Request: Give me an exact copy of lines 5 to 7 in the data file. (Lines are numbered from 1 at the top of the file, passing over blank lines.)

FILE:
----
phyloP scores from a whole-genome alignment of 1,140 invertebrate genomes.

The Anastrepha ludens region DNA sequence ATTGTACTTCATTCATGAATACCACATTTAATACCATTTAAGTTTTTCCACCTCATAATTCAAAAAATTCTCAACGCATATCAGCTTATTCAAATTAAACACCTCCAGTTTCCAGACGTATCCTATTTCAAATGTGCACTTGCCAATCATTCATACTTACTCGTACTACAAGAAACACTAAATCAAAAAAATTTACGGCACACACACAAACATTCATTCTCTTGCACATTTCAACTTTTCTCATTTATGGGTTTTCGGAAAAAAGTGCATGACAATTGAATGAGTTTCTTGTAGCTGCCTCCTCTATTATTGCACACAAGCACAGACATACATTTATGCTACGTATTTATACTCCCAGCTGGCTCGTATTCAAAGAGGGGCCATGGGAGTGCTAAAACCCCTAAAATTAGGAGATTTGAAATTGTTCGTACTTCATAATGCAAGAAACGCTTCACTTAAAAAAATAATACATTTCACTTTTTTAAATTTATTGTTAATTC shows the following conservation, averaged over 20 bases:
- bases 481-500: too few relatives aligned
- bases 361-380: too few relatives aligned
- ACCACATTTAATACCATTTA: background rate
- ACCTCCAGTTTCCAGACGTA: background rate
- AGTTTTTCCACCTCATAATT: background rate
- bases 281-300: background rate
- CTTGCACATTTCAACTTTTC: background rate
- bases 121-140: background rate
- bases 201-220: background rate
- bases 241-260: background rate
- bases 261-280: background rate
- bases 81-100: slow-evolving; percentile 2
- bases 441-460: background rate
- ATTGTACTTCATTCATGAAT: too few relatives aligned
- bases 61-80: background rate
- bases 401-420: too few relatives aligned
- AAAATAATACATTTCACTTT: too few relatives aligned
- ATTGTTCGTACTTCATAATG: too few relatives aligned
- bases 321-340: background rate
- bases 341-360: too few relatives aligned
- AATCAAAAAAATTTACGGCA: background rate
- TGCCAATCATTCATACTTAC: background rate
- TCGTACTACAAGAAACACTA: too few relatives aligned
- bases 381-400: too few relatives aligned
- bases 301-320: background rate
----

- ACCACATTTAATACCATTTA: background rate
- ACCTCCAGTTTCCAGACGTA: background rate
- AGTTTTTCCACCTCATAATT: background rate